Date: Tuesday, January 17, 2012
Time: 11:11 AM
Time: 11:11 AM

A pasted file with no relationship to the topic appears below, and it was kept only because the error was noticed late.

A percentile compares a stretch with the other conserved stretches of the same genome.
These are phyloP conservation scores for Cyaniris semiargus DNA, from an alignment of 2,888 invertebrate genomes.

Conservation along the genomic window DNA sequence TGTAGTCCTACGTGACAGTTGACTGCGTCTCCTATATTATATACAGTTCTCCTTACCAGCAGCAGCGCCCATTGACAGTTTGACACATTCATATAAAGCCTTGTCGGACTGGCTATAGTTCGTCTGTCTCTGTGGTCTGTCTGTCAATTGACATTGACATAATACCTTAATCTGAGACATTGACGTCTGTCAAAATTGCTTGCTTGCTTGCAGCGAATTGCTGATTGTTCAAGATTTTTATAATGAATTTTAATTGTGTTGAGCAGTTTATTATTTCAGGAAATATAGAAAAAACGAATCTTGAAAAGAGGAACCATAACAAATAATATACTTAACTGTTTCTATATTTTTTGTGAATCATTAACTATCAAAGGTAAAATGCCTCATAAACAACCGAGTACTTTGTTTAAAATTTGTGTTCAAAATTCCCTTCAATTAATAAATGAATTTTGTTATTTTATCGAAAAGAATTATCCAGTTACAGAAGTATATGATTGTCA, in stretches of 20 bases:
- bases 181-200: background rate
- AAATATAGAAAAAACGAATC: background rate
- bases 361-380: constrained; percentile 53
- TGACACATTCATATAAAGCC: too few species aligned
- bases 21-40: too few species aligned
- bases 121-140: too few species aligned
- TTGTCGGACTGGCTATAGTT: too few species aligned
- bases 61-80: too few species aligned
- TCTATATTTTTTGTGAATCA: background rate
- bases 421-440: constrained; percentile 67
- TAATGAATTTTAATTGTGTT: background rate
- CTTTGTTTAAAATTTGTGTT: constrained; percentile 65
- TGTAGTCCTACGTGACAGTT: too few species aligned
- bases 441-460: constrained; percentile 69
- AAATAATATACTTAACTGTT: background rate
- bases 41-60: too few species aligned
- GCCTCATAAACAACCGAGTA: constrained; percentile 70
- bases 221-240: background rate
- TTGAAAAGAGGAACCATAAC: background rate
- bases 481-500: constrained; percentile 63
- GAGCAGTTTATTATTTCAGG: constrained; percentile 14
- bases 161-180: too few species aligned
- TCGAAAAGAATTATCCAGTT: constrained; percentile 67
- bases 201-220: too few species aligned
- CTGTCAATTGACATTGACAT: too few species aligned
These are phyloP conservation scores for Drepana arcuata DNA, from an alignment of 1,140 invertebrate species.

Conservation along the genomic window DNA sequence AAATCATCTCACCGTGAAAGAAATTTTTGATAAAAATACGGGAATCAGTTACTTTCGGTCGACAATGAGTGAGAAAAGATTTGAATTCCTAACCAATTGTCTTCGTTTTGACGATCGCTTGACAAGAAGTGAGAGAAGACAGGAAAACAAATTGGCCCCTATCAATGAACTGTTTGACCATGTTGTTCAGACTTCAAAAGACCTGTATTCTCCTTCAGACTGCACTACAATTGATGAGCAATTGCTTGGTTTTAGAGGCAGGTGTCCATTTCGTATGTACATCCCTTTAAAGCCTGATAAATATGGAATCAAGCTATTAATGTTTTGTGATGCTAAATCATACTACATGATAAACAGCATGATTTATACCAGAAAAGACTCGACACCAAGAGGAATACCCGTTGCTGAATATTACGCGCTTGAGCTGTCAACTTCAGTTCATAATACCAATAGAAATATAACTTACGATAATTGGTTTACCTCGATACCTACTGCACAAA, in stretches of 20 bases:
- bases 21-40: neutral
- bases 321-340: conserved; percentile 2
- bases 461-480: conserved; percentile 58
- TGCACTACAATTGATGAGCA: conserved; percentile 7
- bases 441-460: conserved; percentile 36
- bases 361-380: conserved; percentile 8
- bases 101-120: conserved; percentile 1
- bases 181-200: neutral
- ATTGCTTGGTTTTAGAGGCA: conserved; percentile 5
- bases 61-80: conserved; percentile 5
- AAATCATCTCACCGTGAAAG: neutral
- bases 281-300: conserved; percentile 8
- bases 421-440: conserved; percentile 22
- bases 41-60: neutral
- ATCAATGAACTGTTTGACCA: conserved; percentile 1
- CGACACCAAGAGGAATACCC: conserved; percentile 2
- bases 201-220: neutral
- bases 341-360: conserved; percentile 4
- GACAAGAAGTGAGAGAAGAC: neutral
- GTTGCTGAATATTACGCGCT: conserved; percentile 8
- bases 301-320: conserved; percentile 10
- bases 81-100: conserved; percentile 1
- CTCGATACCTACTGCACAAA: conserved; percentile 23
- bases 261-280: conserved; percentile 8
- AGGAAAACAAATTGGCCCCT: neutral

Plants evolutionarily adapted to thrive in highly stressful environments – extremophiles - have traditionally been studied under ecological objectives. As one result of applying next-generation sequencing tools genomes and transcriptomes of several extremophile species have now become available. Clearly, the extreme habitats to which these species became adapted left traces in their genomes. Gene duplications and retention of duplicates that support extremophile life abound. Neo-functionalization in terms of expression control and protein activity is documented, suggesting problems for systems integration. Foremost is the concern that gene expression networks established for a few species will require modifications to account for gene content and neo-functionalization of genes with respect to transcription control and protein function. With respect to specific environmental adaptations significant differences in gene and protein control can be expected. Another aspect is the detection of a fraction of extremophile genomes/transcriptomes encoding novel, genus- and species-specific, functions. Another topic requiring attention is insecurity in annotation and identification of genes described in model species. Homology constitutes only a limited descriptor of function. We will compare genomes/ transcriptomes of extremophiles in genus Thellungiella with those of relatives in genus Arabidopsis. Such a systems-oriented approach will foster modeling dynamic changes to genetic networks that accompany the adaptation to extreme stress conditions.